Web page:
Who savagely raped, murdered 13-year-old Leah Sousa in 1990?

Who savagely raped, murdered 13-year-old Leah Sousa in 1990?

Thirty years after the brutal murder of a Cumberland Beach teen shook the small lakeside community north of Orillia, the impacts continue to reverberate as the anniversary of Leah Sousa’s death approaches.

“She had the biggest sweetheart smile that lit up a room, a laugh that just was so contagious,” remembered Emily Knight, a family friend who was 10 at the time of the murder. “She was the kindest, sweetest person in the world. She wouldn’t hurt a fly.”

Leah, Sousa was raped and killed by an unknown intruder in her home in Ontario, Canada during Labor Day weekend 1990.

An intruder broke into the Sousa home during the early morning hours and attacked mother and daughter when they were the most vulnerable and could not fight back.

 Leah Salina Sousa, 13, resided with her single mother, Lora Sousa, 36, and her 9-month-old brother in a small house in the 3400 block of Beachview Avenue in Cumberland Beach, Ontario, roughly 135 km north of Toronto.

Shortly after midnight on Saturday, Sept. 1, 1990, during Labor Day weekend, an intruder broke into the Sousa home and violently attacked Leah’s mother in her bed as she slept while her infant son lay in his crib unharmed.

Leah was sleeping on the couch. The intruder raped her, dragged her out to the backyard, and savagely beat her to death. A neighborhood friend found the girl’s battered and bloody body later that morning.

Police discovered a bloody shoeprint inside the residence and compared the tread pattern, identifying it as a Nike all leather court or tennis shoe in size 9 or 10.

Sousa miraculously survived the attack and spent three weeks in a Toronto hospital guarded by police officers. Authorities did not release the hospital’s name to local media for fear the attacker would finish what he had started.

An autopsy found Leah had died from massive head injuries. Leah and her mother were hit multiple times with what investigators believe was a pipe or tire iron.

Police also believe the attacker knew the family, but Sousa’s brother, Carlos Sousa, disagreed, citing evidence of a forced entry.

“It looks like someone broke the back window and opened the door from the inside,” he said two weeks after the brutal attack.

His statement to the Windsor Star contradicted one he gave the newspaper in the days immediately following the attack. He stated he believed Leah knew the person responsible for the vicious crime.

“I think it was someone she knew. It doesn’t look like anyone forced their way in,” Carlos Sousa said shortly after the murder.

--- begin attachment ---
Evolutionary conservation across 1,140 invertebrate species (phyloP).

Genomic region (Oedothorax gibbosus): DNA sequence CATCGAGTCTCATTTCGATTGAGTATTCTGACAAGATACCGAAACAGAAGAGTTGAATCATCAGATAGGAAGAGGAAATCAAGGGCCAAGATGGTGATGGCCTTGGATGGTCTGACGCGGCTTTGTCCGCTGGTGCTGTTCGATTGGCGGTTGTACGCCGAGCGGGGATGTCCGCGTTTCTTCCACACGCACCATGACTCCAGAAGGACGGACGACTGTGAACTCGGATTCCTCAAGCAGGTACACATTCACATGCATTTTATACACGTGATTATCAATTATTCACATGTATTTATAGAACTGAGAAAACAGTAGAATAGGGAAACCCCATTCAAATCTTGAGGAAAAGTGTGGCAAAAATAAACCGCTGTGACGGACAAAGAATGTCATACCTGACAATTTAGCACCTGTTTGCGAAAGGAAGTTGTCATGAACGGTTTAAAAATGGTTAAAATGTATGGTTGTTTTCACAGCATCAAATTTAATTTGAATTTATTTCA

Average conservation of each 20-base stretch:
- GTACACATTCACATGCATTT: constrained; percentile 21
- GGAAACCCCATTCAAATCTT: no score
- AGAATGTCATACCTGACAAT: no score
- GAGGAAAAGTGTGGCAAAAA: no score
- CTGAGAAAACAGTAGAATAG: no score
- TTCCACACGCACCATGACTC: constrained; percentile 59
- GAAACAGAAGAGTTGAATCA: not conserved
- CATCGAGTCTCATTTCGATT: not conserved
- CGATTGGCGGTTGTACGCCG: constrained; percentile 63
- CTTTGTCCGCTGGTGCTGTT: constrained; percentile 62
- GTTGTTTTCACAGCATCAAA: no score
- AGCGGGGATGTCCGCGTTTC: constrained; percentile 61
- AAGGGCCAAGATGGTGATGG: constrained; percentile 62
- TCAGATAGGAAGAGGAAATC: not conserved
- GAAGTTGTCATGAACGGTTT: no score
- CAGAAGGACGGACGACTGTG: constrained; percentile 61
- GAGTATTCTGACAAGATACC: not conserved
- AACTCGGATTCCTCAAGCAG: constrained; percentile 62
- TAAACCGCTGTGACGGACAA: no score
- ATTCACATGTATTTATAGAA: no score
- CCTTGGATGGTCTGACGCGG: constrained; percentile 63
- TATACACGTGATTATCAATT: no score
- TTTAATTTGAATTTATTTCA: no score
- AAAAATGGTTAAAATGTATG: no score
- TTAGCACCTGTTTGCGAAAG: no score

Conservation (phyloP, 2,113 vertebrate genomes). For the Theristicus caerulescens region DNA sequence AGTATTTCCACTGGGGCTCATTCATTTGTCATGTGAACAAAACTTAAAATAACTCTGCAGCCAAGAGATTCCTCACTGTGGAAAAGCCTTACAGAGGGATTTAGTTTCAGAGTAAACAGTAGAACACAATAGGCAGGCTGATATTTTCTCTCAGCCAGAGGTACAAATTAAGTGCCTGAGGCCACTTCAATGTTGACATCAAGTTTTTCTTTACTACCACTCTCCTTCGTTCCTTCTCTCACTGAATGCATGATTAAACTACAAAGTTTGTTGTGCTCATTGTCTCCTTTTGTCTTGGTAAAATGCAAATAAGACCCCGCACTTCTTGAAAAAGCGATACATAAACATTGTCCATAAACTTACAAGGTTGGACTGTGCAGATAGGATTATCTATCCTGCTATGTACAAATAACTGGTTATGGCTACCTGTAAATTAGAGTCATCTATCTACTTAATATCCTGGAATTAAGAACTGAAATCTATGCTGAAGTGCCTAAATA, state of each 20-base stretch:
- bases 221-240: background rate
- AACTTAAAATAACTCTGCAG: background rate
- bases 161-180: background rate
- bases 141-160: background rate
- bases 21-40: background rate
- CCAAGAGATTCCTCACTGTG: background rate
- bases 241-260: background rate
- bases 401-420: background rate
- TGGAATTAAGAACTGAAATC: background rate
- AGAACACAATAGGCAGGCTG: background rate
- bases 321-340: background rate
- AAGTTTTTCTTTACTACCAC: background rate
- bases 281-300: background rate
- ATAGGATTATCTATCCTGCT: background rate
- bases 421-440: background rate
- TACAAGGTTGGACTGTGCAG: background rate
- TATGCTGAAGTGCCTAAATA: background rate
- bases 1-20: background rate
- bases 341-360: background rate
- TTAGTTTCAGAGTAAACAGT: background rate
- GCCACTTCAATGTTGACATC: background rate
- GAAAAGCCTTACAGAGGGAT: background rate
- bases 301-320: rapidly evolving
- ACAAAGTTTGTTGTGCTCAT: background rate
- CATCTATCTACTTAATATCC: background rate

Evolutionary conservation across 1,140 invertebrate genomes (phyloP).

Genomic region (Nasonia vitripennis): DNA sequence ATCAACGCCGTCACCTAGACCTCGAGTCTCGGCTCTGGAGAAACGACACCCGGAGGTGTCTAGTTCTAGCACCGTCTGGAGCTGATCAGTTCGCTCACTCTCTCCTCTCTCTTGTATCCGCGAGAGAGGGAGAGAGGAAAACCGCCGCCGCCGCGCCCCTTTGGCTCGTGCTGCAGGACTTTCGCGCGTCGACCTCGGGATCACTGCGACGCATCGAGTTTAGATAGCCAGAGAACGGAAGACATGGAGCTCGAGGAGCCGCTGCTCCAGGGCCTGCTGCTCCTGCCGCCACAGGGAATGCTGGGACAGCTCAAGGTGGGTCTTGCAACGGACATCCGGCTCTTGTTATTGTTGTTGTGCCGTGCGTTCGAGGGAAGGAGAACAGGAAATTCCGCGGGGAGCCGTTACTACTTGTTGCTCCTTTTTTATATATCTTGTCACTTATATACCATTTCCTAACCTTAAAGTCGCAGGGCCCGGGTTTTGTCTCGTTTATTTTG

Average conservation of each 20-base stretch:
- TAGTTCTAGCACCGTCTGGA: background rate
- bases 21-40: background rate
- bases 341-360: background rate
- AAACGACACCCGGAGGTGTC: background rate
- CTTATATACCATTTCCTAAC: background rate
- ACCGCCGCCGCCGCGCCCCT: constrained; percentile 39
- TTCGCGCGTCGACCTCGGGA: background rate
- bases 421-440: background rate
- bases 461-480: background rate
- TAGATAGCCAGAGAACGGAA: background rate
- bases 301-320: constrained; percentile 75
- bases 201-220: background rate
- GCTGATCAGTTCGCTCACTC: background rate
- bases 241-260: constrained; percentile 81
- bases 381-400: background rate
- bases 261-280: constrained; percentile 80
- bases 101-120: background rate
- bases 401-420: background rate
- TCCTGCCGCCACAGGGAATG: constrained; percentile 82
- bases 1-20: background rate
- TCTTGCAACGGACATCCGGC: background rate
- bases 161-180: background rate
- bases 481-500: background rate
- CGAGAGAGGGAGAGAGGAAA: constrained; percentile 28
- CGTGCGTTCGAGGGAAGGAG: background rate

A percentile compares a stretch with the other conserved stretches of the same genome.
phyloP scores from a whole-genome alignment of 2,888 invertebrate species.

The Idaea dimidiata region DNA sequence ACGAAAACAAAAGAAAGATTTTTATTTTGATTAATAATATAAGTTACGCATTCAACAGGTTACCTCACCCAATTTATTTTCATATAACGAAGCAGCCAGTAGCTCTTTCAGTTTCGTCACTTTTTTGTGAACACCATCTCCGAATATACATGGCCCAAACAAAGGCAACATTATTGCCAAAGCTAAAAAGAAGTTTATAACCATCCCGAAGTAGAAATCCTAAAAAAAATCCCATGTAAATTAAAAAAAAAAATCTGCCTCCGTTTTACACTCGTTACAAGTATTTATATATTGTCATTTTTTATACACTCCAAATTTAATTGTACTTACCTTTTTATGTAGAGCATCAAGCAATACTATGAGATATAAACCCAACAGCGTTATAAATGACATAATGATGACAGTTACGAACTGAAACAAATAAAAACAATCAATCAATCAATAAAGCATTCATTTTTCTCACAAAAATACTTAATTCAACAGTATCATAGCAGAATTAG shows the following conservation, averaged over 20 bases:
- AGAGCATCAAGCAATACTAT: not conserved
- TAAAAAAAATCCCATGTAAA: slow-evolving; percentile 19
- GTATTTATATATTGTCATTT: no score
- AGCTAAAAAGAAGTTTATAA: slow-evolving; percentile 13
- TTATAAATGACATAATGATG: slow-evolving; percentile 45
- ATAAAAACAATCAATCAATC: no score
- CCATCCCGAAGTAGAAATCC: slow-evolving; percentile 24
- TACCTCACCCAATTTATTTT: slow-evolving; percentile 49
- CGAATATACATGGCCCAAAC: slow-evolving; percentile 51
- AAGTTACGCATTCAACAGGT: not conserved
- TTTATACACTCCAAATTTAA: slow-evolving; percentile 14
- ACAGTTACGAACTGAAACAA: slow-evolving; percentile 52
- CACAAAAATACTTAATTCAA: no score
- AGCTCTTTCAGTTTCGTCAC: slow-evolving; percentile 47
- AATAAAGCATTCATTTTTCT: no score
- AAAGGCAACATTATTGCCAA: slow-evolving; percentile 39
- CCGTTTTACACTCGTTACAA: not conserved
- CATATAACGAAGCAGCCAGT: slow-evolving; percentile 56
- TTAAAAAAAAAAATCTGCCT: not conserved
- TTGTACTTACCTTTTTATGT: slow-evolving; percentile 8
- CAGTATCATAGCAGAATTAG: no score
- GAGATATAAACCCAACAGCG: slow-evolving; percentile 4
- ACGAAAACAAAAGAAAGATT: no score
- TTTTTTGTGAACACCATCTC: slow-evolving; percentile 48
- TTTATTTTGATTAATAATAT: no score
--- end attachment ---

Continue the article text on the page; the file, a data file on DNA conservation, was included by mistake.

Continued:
At the very least, the killer likely knew the family was home alone and was familiar with the area.

The brutality of Leah’s murder shocked law enforcement and the community. People started keeping their children inside, doors locked, and carried weapons for protection.

Since the murder nearly 31 years ago, investigators have conducted more than 1,500 interviews and followed dozens of leads, but nothing has led them to Leah’s killer. As bloody as the crime scene was, the killer left none of his DNA behind, and police never found the murder weapon.

The answers to who brutally attacked and killed Leah and left her mother for dead lies with Sousa.

Unfortunately, she does not remember the events of Sept. 1, 1990, but police believe she saw her daughter’s killer. Sousa has tried various methods, including hypnosis and injecting truth serum, but failed to recall any details due to the horrific injuries she suffered that fateful night.

The attack left her with permanent injuries, including blurred vision, dizzy spells, and partial hearing loss.

Although Leah’s killer has never been caught, one man popped up on investigators’ radar.

Four months after the attack on the Sousas, Brian Timothy Elson stabbed and killed Sandra Bannister, 17. He spent only six years in prison for the crime.

In 2010, CTV W5 reported that Elson’s grandmother lived just down the street from the Sousas. Police believe he was in Cumberland Beach the night of the murder.

W5 tracked down Elson, and reporter Sue Sgambati asked him about Leah’s murder. He denied involvement and said the police had accused him of it and even arrested him at some point but never charged him with the crime.

Last year near the 30th anniversary of Leah’s murder, Simcoe News spoke with the sister of one of Leah’s friends. She said her family had planned to bring Leah to the Canadian National Exhibition (CNE) in Toronto on Sept. 1, 1990. The girl’s sister planned on spending the night with Leah on Aug. 31st. In a twist of fate, their mother forgot that she had promised the girl’s brother that he could bring a friend along, so there would not be enough room for Leah. The friend did not stay the night. If she had, she would’ve been the third victim.

After the brutal attack, the Sousa house was repossessed and sold at a loss.

Sousa interviewed with CTV News in 2016, but it does not appear she has publicly spoken about her daughter’s murder since. She still does not remember the events of that horrible night and gets frustrated because she knows the answers to the identity of Leah’s killer lies inaccessible within her memories.

Police continue investigating Leah’s murder. There is a $50,000 reward for any new tips in the brutal 1990 murder. Anyone with information related to the case can call Crime Stoppers at 1–800–222–8477.
Who savagely raped, murdered 13-year-old Leah Sousa in 1990?
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